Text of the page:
All of a sudden, the distance called ‘social’ gets smaller and as I run and call out in vain my child has the kid in a tight and loving but forbidden hug. I understand that pandemic or no pandemic, physical space is a basic right but for my daughter, it falls under the ‘but why?’ category.
The next 15 minutes are spent apologizing to an exasperated mother asking me why my kid was not taught the dangers of COVID-19 and personal space. She is four, I tell her, she just got excited. At some point, I zone out and just let her say her piece. Some of it is in a language I have never heard before, complete with hand gestures and melodrama as if it was not a preschooler but Bigfoot.
Maybe later I will do the thing we all do; oh, I should have said that. Maybe I won’t. This is not the first time my kid has drawn public attention and it is not the last.
Six months later, we received a diagnosis for Autism Spectrum Disorder (ASD). After the reaction time (read stress eating and ugly crying) ended, we began our journey of raising an atypical child in a world that insists on the typical.
Textbook wise, neurodivergence includes Autism, ADHD, Asperger’s Syndrome, Dyslexia, Dyscalculia, OCD, hyperlexia and Tourette Syndrome.
I could write a book on my journey as a mom raising a child who is neurodivergent (ND). I will in due time and the first chapter would be, “Fighting for inclusion in a world insisting on exclusion.” If you ask any parent with a neurodivergent kid, they will tell you that it is not finances or the fear of the future bringing them down, it is just people. But that’s been the case since the dawn of time anyway.
If you are someone who is kind and inclusive but are confused by the jargon, read on for some guidance that will make you an ever-favorite ally and, well basically, just decent. It is just basic decency after all to be inclusive and kind.
If you have a kid on the spectrum for ASD or ADHD or any other neurodivergence in your social circle, the first step is to not stop being friends with their parents. Yes, that happens. Parents can get super isolated and alienated because their kid is a certain way. Give ND families a chance to breathe. Invite them to BBQs, ask them what their kid will eat, encourage your kids to include them — the whole nine yards.
There will be meltdowns, at birthday parties, at the mall, in restaurants. Sometimes the best thing to do is to look the other way. Ask the right questions. Rather than asking “what happened?” or “why are they doing this?”simply say “how can I help?” Maybe you can help with another sibling or give the child some space.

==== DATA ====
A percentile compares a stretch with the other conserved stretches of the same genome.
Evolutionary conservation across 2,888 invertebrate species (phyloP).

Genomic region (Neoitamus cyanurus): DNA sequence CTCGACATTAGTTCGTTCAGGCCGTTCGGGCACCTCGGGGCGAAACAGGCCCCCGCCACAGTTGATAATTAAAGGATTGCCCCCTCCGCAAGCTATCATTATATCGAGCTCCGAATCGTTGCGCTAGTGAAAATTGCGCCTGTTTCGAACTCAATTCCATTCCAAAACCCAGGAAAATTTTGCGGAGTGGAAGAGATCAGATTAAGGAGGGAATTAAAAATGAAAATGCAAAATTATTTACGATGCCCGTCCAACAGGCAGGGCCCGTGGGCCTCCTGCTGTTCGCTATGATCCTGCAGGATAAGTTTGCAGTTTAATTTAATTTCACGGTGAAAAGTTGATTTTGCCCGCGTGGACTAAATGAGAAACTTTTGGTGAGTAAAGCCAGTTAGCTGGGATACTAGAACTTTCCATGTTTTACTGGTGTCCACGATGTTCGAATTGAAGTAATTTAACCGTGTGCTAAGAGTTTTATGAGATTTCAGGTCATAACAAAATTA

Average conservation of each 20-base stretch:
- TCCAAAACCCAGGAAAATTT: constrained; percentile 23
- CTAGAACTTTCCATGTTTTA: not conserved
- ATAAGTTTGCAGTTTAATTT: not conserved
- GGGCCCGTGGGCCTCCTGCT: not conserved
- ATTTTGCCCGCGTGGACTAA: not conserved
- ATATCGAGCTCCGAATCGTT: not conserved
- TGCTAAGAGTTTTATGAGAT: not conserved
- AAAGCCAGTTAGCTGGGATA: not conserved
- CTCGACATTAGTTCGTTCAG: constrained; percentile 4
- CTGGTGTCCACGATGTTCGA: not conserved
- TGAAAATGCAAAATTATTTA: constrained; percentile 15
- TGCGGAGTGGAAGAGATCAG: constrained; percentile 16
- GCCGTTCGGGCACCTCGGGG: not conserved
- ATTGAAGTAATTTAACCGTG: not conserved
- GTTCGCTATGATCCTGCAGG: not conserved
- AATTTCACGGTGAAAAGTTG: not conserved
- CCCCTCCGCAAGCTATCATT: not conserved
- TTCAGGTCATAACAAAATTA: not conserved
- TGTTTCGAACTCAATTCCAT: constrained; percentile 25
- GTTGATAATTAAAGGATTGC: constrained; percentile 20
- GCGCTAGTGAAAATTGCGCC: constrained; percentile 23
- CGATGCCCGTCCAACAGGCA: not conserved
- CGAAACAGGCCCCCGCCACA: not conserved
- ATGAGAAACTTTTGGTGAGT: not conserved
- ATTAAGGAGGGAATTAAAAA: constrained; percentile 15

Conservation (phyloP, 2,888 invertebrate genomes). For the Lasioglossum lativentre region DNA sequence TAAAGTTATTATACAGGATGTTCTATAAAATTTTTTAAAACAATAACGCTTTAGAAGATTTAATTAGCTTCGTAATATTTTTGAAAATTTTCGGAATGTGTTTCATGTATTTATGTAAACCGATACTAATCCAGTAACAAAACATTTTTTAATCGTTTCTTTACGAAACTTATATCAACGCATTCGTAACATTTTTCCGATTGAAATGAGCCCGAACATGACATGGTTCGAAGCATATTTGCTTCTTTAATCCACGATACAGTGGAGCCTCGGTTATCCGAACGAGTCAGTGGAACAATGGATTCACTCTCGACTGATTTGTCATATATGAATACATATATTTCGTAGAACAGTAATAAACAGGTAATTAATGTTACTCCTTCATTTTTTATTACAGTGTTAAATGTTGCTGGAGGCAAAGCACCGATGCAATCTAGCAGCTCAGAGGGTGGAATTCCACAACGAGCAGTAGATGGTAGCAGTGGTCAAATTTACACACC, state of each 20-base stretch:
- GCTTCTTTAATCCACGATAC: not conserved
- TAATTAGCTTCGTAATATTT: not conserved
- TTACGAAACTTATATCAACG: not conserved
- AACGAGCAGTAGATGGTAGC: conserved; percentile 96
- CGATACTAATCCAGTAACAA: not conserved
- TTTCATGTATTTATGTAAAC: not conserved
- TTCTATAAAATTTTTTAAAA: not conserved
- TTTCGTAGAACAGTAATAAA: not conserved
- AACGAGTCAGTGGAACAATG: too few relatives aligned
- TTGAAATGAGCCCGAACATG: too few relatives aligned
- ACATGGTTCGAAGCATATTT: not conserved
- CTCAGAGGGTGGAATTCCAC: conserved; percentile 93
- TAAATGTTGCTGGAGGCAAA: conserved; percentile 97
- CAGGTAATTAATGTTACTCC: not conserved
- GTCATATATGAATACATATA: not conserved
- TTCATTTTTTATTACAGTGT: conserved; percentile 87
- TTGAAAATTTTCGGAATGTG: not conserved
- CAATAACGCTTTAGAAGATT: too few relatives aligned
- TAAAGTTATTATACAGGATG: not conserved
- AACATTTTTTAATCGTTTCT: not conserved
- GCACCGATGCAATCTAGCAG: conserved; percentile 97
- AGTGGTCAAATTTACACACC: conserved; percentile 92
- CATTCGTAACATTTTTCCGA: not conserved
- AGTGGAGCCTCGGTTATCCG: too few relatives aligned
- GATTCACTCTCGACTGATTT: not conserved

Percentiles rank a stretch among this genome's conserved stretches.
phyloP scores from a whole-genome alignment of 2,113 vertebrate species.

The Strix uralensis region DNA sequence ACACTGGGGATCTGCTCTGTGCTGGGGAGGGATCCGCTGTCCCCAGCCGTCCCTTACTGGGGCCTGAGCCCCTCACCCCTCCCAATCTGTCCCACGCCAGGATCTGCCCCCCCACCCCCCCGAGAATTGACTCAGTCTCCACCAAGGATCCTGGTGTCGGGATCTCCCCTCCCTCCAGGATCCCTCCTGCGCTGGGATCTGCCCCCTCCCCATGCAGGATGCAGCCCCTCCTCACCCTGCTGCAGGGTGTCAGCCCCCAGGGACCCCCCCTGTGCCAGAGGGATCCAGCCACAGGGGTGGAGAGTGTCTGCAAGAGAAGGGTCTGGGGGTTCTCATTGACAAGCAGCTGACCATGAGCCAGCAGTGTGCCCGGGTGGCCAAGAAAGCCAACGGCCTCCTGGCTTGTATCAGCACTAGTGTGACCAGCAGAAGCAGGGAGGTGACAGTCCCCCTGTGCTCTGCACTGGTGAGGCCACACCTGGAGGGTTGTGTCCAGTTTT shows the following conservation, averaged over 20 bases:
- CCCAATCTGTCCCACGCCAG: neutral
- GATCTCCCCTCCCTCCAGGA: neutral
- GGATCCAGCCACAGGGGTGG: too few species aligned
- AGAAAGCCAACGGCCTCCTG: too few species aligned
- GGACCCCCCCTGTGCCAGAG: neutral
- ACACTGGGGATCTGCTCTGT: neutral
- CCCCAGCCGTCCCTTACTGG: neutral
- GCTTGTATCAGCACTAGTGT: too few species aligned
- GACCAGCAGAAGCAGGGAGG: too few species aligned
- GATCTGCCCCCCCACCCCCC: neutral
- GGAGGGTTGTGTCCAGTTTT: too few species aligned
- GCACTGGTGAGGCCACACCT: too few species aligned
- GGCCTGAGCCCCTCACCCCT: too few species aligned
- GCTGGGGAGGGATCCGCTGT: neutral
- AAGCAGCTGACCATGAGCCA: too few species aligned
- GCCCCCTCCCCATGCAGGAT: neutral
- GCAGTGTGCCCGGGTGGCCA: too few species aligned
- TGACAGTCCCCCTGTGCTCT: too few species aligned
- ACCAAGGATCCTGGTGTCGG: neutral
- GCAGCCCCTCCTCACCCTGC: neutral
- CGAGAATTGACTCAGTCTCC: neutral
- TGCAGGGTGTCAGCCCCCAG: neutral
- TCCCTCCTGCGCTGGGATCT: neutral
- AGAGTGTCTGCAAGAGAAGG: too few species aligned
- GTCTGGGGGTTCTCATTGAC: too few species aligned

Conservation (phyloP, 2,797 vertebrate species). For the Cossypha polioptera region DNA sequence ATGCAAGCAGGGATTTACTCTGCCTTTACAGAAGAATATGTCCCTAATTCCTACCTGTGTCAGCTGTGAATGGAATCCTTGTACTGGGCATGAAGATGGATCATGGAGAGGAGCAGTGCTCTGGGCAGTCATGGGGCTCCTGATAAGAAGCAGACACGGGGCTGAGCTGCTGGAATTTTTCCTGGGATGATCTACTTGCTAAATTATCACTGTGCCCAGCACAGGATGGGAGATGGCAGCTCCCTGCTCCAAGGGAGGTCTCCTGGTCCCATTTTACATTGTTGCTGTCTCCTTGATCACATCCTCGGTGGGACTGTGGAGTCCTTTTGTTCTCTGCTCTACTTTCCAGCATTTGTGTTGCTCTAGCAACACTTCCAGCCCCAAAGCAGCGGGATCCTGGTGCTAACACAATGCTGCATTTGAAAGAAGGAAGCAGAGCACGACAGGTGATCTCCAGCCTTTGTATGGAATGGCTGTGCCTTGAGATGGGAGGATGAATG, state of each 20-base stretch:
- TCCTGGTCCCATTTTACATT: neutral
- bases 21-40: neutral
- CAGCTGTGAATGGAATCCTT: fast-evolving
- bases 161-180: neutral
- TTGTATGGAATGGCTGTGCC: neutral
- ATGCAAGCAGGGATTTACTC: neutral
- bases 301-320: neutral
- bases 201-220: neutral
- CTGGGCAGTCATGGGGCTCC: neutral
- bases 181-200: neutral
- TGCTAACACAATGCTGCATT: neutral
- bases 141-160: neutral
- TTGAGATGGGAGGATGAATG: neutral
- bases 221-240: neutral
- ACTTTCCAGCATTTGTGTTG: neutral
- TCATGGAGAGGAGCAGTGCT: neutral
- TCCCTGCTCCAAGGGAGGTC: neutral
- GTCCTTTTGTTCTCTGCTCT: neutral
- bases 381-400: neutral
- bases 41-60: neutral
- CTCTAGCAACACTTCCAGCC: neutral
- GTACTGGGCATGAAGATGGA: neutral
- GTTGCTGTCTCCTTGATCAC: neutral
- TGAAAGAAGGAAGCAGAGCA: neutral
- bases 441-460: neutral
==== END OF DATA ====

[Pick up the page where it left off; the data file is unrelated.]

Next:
Do not equate a sensory meltdown or otherwise to a parenting failure or a lack of discipline. ND parents face a lot of judgment on those grounds. That is one of the top reasons they scoop up their kids and leave before dinner is even served.
The biggest challenge in our community is acceptance. There is a dire need to accept that around 30 percent of our population is neurodivergent. This includes adults and undiagnosed individuals. You and I might not even know if we are atypical, the world is just getting to know this word and what it entails. As for the South Asian community, neurodivergence is practically stigmatized and seen as ‘spoilt’ child behavior or ‘mom spending too much time at work, on social media, Netflix, sewing, knitting, kayaking…’ The list goes on.
It is 2022 and we are all trying to make space for people at our tables. This includes people who might not look or act or perceive the world like us. As a parent I have fears that all parents have, but somehow those fears have been heightened to exponential limits ever since my kid’s diagnosis came through.
How is she doing? Did someone bully her? Does she have friends? Is she included in activities? What if she says something silly and they laugh at her? What happens when she is older? Will she go to college? I should not be thinking that. I want to think about how much she is learning at school, what game they played today, what she and her friends talk about and all other typical mom things.
Except I am not a typical mom. And that is okay.
My child has wonder; she has innocence. I see things from her lens and her computation of the world is unique. The biggest misconception people have is of intelligence. A child with autism finds difficulty in processing social cues (like sarcasm) but otherwise they are as smart as you and me, if not more. Probably more.
Some days are hard but not all days are hard, and not every moment of that rough day is difficult. We, parents of ND children, do not keep obsessing over the fact that our kids are atypical; we binge watch the same shows, we have hobbies and interests and date nights and ‘me-time.’ Some days are magical and the most important thing for people to know is that Autism families are not looking for pity parties, just kindness and inclusion with a healthy sprinkle of understanding— an understanding of the atypical in a world only rooting for the typical.